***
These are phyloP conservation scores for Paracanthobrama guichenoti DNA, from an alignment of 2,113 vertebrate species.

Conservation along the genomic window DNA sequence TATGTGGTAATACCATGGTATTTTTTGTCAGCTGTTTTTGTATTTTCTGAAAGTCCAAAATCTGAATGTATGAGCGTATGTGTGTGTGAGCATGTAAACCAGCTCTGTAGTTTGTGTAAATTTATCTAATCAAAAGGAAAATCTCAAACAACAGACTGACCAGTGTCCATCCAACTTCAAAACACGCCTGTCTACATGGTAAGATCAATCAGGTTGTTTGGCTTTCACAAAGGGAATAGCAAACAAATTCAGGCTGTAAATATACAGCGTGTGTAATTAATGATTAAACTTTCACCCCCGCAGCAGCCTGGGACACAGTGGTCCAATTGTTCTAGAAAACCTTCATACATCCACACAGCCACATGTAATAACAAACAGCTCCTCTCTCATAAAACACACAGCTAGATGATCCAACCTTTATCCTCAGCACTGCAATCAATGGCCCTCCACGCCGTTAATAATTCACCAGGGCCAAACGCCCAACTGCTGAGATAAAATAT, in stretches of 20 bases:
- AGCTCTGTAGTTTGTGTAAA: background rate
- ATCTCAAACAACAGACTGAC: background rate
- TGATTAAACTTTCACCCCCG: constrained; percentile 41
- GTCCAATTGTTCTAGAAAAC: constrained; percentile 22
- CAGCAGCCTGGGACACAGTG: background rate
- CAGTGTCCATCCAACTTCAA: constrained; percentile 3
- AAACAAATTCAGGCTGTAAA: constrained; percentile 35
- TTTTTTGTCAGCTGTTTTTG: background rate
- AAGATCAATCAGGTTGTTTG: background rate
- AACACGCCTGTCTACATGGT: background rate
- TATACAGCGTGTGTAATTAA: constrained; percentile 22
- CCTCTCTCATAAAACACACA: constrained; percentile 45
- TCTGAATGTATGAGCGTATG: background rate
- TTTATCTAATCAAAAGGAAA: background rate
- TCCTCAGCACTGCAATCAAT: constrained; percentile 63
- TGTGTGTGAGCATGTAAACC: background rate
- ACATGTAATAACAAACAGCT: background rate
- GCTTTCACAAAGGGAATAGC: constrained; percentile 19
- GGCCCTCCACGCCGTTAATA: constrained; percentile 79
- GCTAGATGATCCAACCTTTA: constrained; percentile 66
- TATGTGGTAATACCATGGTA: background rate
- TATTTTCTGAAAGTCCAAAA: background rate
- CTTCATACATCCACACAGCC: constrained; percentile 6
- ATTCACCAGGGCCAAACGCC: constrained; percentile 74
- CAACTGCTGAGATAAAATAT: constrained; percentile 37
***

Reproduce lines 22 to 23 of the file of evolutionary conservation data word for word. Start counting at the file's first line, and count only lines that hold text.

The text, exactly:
- GCTAGATGATCCAACCTTTA: constrained; percentile 66
- TATGTGGTAATACCATGGTA: background rate